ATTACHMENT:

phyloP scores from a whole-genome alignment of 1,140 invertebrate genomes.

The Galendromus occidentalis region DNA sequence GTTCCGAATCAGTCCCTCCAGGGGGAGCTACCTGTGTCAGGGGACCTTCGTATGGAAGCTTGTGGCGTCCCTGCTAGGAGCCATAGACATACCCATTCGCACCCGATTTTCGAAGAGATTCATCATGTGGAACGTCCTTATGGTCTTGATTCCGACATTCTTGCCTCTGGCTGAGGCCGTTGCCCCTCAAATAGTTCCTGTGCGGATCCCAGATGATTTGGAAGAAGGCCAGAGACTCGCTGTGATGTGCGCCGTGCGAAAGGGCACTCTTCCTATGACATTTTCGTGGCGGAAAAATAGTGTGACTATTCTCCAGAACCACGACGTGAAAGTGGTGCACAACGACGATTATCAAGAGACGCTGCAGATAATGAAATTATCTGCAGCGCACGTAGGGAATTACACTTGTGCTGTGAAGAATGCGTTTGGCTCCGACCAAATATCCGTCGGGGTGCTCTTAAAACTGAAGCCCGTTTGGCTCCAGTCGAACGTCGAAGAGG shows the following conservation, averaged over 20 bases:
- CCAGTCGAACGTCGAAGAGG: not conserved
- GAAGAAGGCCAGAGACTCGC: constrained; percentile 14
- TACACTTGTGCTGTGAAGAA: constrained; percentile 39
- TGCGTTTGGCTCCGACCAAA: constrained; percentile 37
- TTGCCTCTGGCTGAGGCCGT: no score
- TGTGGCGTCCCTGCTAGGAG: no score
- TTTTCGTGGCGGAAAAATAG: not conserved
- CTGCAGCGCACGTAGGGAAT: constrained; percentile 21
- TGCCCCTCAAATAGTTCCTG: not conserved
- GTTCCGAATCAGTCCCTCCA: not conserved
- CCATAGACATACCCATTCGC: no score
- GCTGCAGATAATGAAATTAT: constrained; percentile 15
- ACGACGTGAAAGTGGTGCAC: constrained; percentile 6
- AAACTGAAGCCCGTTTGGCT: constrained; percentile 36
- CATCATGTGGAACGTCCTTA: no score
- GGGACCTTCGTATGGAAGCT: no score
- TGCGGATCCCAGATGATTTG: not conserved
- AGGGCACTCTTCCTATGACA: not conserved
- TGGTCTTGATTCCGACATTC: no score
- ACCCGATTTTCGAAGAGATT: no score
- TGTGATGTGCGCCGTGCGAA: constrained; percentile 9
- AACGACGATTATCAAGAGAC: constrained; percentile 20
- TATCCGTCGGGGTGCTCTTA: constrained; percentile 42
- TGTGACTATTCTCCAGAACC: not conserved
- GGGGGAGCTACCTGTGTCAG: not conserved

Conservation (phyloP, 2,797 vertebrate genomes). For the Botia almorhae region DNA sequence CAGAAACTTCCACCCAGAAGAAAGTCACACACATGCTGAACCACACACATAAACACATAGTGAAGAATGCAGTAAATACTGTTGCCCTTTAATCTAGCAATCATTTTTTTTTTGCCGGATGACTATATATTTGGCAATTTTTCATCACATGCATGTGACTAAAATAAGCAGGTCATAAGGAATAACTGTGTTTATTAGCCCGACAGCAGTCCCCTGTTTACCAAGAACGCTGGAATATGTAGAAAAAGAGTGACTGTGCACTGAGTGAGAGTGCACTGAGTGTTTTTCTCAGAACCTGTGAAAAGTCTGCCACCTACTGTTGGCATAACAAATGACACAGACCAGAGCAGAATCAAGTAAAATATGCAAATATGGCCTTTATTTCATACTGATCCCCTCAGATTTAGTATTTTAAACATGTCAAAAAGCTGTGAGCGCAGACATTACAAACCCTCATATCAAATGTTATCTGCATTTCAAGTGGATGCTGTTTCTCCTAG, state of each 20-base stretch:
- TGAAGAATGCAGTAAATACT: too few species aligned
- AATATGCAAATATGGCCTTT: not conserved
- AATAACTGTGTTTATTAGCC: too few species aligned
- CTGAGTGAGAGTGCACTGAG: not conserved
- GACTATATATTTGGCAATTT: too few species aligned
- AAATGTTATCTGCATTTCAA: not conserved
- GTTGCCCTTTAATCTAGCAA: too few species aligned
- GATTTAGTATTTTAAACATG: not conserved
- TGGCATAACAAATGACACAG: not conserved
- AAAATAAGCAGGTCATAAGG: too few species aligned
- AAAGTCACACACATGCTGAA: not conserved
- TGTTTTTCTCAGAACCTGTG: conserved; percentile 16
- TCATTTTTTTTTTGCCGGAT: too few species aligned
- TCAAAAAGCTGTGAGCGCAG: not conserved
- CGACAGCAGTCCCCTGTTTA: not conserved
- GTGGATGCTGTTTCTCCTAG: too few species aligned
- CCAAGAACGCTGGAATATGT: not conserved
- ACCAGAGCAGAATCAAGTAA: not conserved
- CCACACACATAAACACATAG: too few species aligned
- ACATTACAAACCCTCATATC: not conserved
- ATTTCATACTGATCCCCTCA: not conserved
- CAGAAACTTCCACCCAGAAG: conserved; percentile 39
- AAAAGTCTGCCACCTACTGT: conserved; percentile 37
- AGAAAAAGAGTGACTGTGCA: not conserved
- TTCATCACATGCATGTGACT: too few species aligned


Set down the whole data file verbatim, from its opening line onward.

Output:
phyloP scores from a whole-genome alignment of 1,140 invertebrate genomes.

The Galendromus occidentalis region DNA sequence GTTCCGAATCAGTCCCTCCAGGGGGAGCTACCTGTGTCAGGGGACCTTCGTATGGAAGCTTGTGGCGTCCCTGCTAGGAGCCATAGACATACCCATTCGCACCCGATTTTCGAAGAGATTCATCATGTGGAACGTCCTTATGGTCTTGATTCCGACATTCTTGCCTCTGGCTGAGGCCGTTGCCCCTCAAATAGTTCCTGTGCGGATCCCAGATGATTTGGAAGAAGGCCAGAGACTCGCTGTGATGTGCGCCGTGCGAAAGGGCACTCTTCCTATGACATTTTCGTGGCGGAAAAATAGTGTGACTATTCTCCAGAACCACGACGTGAAAGTGGTGCACAACGACGATTATCAAGAGACGCTGCAGATAATGAAATTATCTGCAGCGCACGTAGGGAATTACACTTGTGCTGTGAAGAATGCGTTTGGCTCCGACCAAATATCCGTCGGGGTGCTCTTAAAACTGAAGCCCGTTTGGCTCCAGTCGAACGTCGAAGAGG shows the following conservation, averaged over 20 bases:
- CCAGTCGAACGTCGAAGAGG: not conserved
- GAAGAAGGCCAGAGACTCGC: constrained; percentile 14
- TACACTTGTGCTGTGAAGAA: constrained; percentile 39
- TGCGTTTGGCTCCGACCAAA: constrained; percentile 37
- TTGCCTCTGGCTGAGGCCGT: no score
- TGTGGCGTCCCTGCTAGGAG: no score
- TTTTCGTGGCGGAAAAATAG: not conserved
- CTGCAGCGCACGTAGGGAAT: constrained; percentile 21
- TGCCCCTCAAATAGTTCCTG: not conserved
- GTTCCGAATCAGTCCCTCCA: not conserved
- CCATAGACATACCCATTCGC: no score
- GCTGCAGATAATGAAATTAT: constrained; percentile 15
- ACGACGTGAAAGTGGTGCAC: constrained; percentile 6
- AAACTGAAGCCCGTTTGGCT: constrained; percentile 36
- CATCATGTGGAACGTCCTTA: no score
- GGGACCTTCGTATGGAAGCT: no score
- TGCGGATCCCAGATGATTTG: not conserved
- AGGGCACTCTTCCTATGACA: not conserved
- TGGTCTTGATTCCGACATTC: no score
- ACCCGATTTTCGAAGAGATT: no score
- TGTGATGTGCGCCGTGCGAA: constrained; percentile 9
- AACGACGATTATCAAGAGAC: constrained; percentile 20
- TATCCGTCGGGGTGCTCTTA: constrained; percentile 42
- TGTGACTATTCTCCAGAACC: not conserved
- GGGGGAGCTACCTGTGTCAG: not conserved

Conservation (phyloP, 2,797 vertebrate genomes). For the Botia almorhae region DNA sequence CAGAAACTTCCACCCAGAAGAAAGTCACACACATGCTGAACCACACACATAAACACATAGTGAAGAATGCAGTAAATACTGTTGCCCTTTAATCTAGCAATCATTTTTTTTTTGCCGGATGACTATATATTTGGCAATTTTTCATCACATGCATGTGACTAAAATAAGCAGGTCATAAGGAATAACTGTGTTTATTAGCCCGACAGCAGTCCCCTGTTTACCAAGAACGCTGGAATATGTAGAAAAAGAGTGACTGTGCACTGAGTGAGAGTGCACTGAGTGTTTTTCTCAGAACCTGTGAAAAGTCTGCCACCTACTGTTGGCATAACAAATGACACAGACCAGAGCAGAATCAAGTAAAATATGCAAATATGGCCTTTATTTCATACTGATCCCCTCAGATTTAGTATTTTAAACATGTCAAAAAGCTGTGAGCGCAGACATTACAAACCCTCATATCAAATGTTATCTGCATTTCAAGTGGATGCTGTTTCTCCTAG, state of each 20-base stretch:
- TGAAGAATGCAGTAAATACT: too few species aligned
- AATATGCAAATATGGCCTTT: not conserved
- AATAACTGTGTTTATTAGCC: too few species aligned
- CTGAGTGAGAGTGCACTGAG: not conserved
- GACTATATATTTGGCAATTT: too few species aligned
- AAATGTTATCTGCATTTCAA: not conserved
- GTTGCCCTTTAATCTAGCAA: too few species aligned
- GATTTAGTATTTTAAACATG: not conserved
- TGGCATAACAAATGACACAG: not conserved
- AAAATAAGCAGGTCATAAGG: too few species aligned
- AAAGTCACACACATGCTGAA: not conserved
- TGTTTTTCTCAGAACCTGTG: conserved; percentile 16
- TCATTTTTTTTTTGCCGGAT: too few species aligned
- TCAAAAAGCTGTGAGCGCAG: not conserved
- CGACAGCAGTCCCCTGTTTA: not conserved
- GTGGATGCTGTTTCTCCTAG: too few species aligned
- CCAAGAACGCTGGAATATGT: not conserved
- ACCAGAGCAGAATCAAGTAA: not conserved
- CCACACACATAAACACATAG: too few species aligned
- ACATTACAAACCCTCATATC: not conserved
- ATTTCATACTGATCCCCTCA: not conserved
- CAGAAACTTCCACCCAGAAG: conserved; percentile 39
- AAAAGTCTGCCACCTACTGT: conserved; percentile 37
- AGAAAAAGAGTGACTGTGCA: not conserved
- TTCATCACATGCATGTGACT: too few species aligned